Senate Judiciary Chairman Chuck Grassley on Monday welcomed the Justice Department's decision to enforce the Foreign Agents Registration Act against two former Trump campaign advisers but warned that the law should be enforced equally to members of both parties.

“I’ve been raising concerns about lackluster enforcement of this foreign influence disclosure law for years now, regardless of administration or political party,” Grassley said in a release. “It should be enforced fairly and consistently, regardless of politics or any other factor.”

Former Trump campaign manager Paul Manafort and his former business associate Rick Gates were charged with failing to disclose their work for foreign agents, among other charges that included money laundering and conspiracy against the United States. Both men turned themselves in to federal authorities early Monday morning.

FARA requires anyone who is doing political work on behalf of another country or working on behalf of politicians or agents of another country, to disclose their interests to the Department of Justice so the public can see who is trying to influence U.S. policy and public opinion.

Since 2015, the Iowa Republican has been raising questions about a lack of enforcement of the law by the Justice Department after news reports appeared to show Hillary Clinton advisor Sidney Blumenthal was operating as an “off the books” intelligence resource for certain foreign interests and the State Department.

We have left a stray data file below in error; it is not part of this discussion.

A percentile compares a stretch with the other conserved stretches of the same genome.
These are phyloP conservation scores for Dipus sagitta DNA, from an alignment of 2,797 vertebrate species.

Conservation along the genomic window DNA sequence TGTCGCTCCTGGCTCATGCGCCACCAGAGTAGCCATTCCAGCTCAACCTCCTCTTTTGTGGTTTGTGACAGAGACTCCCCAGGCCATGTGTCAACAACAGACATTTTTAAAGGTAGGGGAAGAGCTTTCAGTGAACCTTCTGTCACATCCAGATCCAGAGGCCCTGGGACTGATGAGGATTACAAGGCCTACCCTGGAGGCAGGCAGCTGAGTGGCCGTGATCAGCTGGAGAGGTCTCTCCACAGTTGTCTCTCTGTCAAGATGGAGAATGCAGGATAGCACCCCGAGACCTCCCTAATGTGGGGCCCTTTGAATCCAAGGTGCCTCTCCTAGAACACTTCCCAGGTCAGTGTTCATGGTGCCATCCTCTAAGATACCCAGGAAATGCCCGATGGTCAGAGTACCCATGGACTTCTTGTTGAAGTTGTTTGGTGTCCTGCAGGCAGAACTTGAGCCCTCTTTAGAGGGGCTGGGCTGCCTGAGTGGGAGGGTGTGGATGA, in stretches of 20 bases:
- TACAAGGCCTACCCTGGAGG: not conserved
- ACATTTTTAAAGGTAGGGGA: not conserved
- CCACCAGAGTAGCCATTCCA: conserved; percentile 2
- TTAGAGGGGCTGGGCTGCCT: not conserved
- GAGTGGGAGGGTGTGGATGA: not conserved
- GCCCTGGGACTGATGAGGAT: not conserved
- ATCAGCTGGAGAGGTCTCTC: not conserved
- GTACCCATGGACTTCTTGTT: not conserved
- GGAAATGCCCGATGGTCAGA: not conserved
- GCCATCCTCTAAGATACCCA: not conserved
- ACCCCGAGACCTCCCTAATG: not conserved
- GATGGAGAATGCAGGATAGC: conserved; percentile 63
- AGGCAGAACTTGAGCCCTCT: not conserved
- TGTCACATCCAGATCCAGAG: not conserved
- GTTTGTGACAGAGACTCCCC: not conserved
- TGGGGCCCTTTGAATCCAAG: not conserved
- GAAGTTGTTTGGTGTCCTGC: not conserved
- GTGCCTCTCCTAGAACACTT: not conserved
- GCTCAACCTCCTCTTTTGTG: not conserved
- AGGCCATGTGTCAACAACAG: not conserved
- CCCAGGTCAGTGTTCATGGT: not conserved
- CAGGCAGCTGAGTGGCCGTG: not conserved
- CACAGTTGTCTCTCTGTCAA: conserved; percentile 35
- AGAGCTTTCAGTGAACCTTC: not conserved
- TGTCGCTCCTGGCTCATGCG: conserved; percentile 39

Manafort and his consulting firm are known to have worked on behalf of some political figures associated with Ukraine, and he belatedly filed his FARA disclosure this summer.

“The dirty little secret is that lots of people across the political spectrum in Washington have skirted their FARA registration obligations for years with little to no accountability,” Grassley said. “I’ve been working on legislation to improve the Justice Department’s enforcement of FARA, and expect to introduce it very soon.”

While FARA has gained greater interest because of Russia’s attempts to influence the 2016 elections, very few prosecutions have been sought using the law. Only one case has been successfully tried in court in the last 40 years, and only a small handful of other cases were filed, some of which resulted in plea bargains.

Besides Grassley’s interest in the Blumenthal matter, he’s also raised FARA issues regarding Trump’s former national security advisor Mike Flynn, and also with Fusion GPS. Some have accused Fusion of working on behalf of Russian interests to overturn the Magnitsky Act, which freezes the assets of Russian politicians and oligarchs which are held in Western banks.

In a July hearing on FARA enforcement, Grassley bemoaned a seeming lack of interest by the Justice Department in FARA and noted that the division that enforces the law had sent 178 letters to people they believed were in violation of the law, over a little more than a decade.

“That’s only 15 letters a year," Grassley said. "The Justice Department thinks I send more oversight letters than that in a week. Only nine people in the entire Justice Department work full time to enforce this law and monitor potential unregistered foreign agents in the U.S. It’s no surprise that only 400 foreign agents are currently registered.”